India and Pakistan continue to trade threats of war

By Sarath Kumara
21 June 2002

Belligerent comments from both India and Pakistan have revealed just how close the two countries have been to war over the last month. Moreover, despite superficial moves to ease tensions, no moves are being made to withdraw the one million heavily-armed troops lined up along the border and no talks are planned. With both governments susceptible to pressure from communal extremists, any incident has the potential to catapult the region into military conflict between the two nuclear-armed nations.

Indian Prime Minister Atal Behari Vajpayee told Dainik Jagran, a Hindi-language newspaper, this week that India would have gone to war with Pakistan, if Pakistan’s military ruler General Pervez Musharraf had not promised to halt the infiltration of armed Islamic militants into Indian-controlled Kashmir. His remarks, reported in the New York Times, made clear that the Indian government was willing to plunge the region into a nuclear conflict. “India was prepared for nuclear war, but we were confident our neighbour would not resort to such madness,” he said.

Musharraf, meanwhile, told a group of nuclear scientists and engineers that “Pakistan’s conventional and nuclear capability together deter aggression”. Referring to Pakistan’s nuclear tests in 1998 and missile tests last month, he declared: “We were compelled to show then, in May 1998, that we were not bluffing and in May 2002 again we were compelled to show that we do not bluff.” His remarks were immediately denounced in New Delhi as further “manifestations of Pakistani irresponsibility, loose talk and undiluted hostility towards India”.

These remarks reveal that neither side has stepped back an inch. While there is an element of bluster in both camps as they seek to appease chauvinist layers at home, the threats of nuclear war have a logic of their own. Musharraf and Vajpayee are well aware of the maxim: don’t make threats you are not prepared to carry out. With armies drawn up along the border in state of high alert, even a minor conflict has the potential to rapidly escalate into all-out war.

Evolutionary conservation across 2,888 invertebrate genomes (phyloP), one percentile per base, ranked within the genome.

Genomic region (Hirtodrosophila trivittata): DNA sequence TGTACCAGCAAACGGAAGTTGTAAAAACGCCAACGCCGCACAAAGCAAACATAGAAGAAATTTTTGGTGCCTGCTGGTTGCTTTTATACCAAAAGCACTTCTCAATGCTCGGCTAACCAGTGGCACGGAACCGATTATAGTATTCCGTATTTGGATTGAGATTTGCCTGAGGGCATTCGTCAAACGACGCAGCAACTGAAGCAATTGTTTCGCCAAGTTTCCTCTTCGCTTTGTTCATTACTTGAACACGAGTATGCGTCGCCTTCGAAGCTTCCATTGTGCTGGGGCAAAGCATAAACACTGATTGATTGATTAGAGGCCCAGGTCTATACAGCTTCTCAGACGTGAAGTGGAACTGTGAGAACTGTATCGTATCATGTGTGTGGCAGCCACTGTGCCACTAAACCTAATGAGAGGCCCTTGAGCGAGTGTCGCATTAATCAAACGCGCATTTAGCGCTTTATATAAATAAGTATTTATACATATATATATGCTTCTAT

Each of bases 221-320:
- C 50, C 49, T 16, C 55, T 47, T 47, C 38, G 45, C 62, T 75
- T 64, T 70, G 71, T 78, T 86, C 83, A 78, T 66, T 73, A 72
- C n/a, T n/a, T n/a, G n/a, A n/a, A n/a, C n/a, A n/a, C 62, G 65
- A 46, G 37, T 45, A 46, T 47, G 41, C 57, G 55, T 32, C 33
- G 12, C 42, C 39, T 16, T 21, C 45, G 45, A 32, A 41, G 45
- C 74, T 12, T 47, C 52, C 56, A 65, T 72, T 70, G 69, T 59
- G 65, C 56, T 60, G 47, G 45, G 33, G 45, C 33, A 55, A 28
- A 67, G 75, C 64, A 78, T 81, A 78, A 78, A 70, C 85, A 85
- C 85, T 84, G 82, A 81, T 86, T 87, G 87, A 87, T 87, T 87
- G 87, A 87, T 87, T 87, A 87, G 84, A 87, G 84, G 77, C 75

In his interview in the Dainik Jagran, Vajpayee admitted the Pakistani army had implemented India’s demand to block the infiltration of Kashmiri separatists. But he added: “[T]here is no hurry to withdraw from the border. There is no possibility of dialogue between two countries.” In a telephone conversation on Wednesday, Vajpayee reportedly told his Malaysian counterpart Mahathir Mohamad that India would wait to see if Musharraf kept his promise to stop terrorism through “concrete, visible and permanent” action on the ground.

The Indian government clearly feels that, by enlisting the US and Britain in its own “war on terrorism,” it has been able to compel Musharraf to make concessions. By maintaining the pressure on Islamabad, New Delhi is hoping to make further gains against rival Pakistan and to strengthen its hold in the disputed region of Kashmir. Hard-line members of the ruling Hindu chauvinist Bharathiya Janatha Party (BJP) are already adding further demands. Last Sunday, Indian Home Minister L.K. Advani insisted that there would be no talks with Islamabad unless Musharraf “shut down terrorist camps” in Pakistan-held Kashmir.

New Delhi feels encouraged by Washington’s support to take a tough stance. As Advani noted: “One major change in last 10 days has been that the US, Britain and other coalition members have said publicly and forcefully that Pakistan should stop cross-border terrorism.” As well as political support, close military ties between India and the US have continued to develop throughout the latest crisis.

India’s Chief of Air Staff S. Krishnaswamy left for Washington yesterday for high-level talks, which will include planning for a joint training exercise in Alaska later in the year. On Wednesday, Defence Minister George Fernandes announced that India would take up a US offer to place sophisticated electronic monitoring devices along the Line of Control separating the Indian- and Pakistani-controlled areas of Kashmir. An article in the Hindu last Friday revealed that the US and Britain were exploring closer intelligence sharing with India.